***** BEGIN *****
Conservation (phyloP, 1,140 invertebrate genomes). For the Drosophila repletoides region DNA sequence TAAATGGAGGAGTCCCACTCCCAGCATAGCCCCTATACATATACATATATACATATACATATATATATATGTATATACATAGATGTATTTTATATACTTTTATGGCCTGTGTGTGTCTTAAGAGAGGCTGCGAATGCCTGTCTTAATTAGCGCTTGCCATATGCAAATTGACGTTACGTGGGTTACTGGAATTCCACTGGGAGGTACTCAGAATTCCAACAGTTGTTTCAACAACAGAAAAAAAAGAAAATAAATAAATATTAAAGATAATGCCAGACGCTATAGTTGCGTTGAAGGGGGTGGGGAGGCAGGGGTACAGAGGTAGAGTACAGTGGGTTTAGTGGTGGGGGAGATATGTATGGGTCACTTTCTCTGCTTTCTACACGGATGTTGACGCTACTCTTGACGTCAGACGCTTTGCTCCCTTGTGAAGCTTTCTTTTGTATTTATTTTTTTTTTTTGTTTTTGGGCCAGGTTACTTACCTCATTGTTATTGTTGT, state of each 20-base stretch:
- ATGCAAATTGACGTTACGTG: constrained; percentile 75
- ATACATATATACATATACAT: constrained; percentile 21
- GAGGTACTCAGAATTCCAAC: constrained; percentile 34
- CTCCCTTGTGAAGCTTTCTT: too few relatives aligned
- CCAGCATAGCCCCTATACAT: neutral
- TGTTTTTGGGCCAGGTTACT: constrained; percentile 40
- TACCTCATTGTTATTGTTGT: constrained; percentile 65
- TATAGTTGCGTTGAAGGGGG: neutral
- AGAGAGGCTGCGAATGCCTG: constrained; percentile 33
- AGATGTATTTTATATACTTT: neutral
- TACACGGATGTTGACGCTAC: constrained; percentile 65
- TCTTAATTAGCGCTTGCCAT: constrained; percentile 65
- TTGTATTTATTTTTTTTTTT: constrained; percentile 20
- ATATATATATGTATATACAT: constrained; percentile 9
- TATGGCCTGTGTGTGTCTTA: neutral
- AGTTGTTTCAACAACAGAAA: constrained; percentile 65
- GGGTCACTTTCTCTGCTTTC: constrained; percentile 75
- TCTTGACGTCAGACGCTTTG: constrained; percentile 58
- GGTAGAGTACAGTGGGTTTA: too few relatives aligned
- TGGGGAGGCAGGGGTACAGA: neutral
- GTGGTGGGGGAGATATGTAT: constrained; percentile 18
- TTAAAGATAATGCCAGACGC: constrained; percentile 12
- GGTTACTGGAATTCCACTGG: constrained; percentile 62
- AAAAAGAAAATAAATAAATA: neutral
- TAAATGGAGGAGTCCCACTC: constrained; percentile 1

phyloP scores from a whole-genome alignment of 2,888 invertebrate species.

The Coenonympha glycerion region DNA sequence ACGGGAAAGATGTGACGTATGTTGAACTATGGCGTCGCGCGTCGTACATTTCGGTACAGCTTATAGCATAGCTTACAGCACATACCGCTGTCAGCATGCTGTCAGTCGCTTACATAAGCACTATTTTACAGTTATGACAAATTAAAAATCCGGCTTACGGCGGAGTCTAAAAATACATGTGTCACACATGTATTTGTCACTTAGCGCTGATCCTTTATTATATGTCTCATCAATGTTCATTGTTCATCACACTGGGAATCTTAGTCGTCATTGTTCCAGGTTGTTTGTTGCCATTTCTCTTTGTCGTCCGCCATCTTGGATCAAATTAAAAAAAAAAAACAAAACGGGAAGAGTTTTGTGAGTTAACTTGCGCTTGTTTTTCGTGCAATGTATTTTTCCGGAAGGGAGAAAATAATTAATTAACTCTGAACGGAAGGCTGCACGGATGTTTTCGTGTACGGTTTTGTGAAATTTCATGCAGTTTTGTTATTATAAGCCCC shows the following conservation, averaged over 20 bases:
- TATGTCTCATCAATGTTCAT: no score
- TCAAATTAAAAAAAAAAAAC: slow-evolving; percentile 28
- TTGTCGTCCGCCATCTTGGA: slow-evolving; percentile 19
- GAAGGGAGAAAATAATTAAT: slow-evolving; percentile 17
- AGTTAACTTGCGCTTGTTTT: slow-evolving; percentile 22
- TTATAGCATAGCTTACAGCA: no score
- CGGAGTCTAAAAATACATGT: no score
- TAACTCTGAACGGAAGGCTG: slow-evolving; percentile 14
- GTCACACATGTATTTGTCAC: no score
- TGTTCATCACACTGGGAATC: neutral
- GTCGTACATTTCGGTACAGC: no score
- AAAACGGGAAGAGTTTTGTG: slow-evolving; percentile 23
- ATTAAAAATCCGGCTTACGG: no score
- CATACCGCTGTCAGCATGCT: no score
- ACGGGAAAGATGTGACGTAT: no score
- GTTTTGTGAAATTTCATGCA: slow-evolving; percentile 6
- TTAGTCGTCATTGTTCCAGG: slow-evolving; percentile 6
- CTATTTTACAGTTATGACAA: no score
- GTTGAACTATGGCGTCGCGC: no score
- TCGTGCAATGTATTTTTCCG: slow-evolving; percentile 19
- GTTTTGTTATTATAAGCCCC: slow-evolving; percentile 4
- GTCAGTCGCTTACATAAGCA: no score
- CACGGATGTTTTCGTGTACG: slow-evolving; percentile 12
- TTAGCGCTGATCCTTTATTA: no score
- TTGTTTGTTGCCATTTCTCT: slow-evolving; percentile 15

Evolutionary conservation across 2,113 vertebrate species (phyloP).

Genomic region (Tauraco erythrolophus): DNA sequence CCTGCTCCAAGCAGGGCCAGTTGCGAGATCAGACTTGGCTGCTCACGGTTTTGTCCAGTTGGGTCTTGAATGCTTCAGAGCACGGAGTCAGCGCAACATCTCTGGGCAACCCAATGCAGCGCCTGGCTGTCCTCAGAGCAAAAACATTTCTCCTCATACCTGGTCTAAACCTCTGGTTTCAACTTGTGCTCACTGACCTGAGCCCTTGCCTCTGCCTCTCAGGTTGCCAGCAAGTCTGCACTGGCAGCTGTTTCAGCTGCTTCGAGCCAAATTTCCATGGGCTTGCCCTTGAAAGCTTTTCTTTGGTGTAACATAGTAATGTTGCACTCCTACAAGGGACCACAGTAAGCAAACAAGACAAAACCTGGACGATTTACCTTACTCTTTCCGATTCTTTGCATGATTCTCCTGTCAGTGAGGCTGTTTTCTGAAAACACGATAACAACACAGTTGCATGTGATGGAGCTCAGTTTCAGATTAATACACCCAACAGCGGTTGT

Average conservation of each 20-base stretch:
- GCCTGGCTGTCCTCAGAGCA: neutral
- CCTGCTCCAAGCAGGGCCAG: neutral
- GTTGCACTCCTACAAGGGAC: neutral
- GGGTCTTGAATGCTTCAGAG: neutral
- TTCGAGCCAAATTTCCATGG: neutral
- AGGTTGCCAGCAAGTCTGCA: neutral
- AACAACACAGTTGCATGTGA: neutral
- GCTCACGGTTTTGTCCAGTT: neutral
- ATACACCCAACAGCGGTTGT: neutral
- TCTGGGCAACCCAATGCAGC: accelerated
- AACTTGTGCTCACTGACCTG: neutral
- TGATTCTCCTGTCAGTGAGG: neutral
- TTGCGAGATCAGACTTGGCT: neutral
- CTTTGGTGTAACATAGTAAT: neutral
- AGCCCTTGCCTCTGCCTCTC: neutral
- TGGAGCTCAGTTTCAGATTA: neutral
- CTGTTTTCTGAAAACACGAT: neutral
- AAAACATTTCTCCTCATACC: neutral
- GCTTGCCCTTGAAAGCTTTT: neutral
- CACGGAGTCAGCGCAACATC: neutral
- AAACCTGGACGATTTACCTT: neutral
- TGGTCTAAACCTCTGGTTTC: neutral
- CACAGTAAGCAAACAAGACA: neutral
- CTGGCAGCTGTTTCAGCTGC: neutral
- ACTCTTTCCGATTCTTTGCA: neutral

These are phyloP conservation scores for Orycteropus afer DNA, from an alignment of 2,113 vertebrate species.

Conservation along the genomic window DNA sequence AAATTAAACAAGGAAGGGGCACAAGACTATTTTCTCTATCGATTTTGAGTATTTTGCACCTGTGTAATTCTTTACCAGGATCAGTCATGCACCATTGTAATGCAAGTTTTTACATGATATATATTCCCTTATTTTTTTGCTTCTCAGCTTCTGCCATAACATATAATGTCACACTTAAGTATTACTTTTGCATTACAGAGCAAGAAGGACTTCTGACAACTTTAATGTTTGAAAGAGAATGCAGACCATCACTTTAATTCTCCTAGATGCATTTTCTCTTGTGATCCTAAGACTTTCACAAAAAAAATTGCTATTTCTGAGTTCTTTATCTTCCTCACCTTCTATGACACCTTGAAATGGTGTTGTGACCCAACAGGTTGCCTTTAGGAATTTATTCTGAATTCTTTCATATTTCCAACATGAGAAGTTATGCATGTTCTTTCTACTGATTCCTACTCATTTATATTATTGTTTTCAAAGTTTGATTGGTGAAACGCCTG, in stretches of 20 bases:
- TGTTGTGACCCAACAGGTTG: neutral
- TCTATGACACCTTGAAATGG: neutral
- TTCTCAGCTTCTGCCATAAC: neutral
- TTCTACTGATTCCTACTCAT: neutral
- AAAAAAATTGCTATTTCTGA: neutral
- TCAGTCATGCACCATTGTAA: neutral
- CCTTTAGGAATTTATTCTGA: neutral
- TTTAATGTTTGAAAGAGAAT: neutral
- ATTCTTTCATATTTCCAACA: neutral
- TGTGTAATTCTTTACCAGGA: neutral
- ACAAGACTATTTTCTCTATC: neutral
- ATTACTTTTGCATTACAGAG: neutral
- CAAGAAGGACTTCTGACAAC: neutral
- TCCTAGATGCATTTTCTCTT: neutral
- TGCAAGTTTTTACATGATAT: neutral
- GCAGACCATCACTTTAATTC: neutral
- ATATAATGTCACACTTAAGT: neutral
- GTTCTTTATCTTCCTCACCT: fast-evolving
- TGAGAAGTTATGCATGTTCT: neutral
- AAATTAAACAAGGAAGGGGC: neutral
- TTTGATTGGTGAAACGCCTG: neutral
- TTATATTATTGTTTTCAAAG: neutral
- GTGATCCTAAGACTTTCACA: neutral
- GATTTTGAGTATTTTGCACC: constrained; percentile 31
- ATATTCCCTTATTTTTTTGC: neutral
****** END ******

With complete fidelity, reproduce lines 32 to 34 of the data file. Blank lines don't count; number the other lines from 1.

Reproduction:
- GAAGGGAGAAAATAATTAAT: slow-evolving; percentile 17
- AGTTAACTTGCGCTTGTTTT: slow-evolving; percentile 22
- TTATAGCATAGCTTACAGCA: no score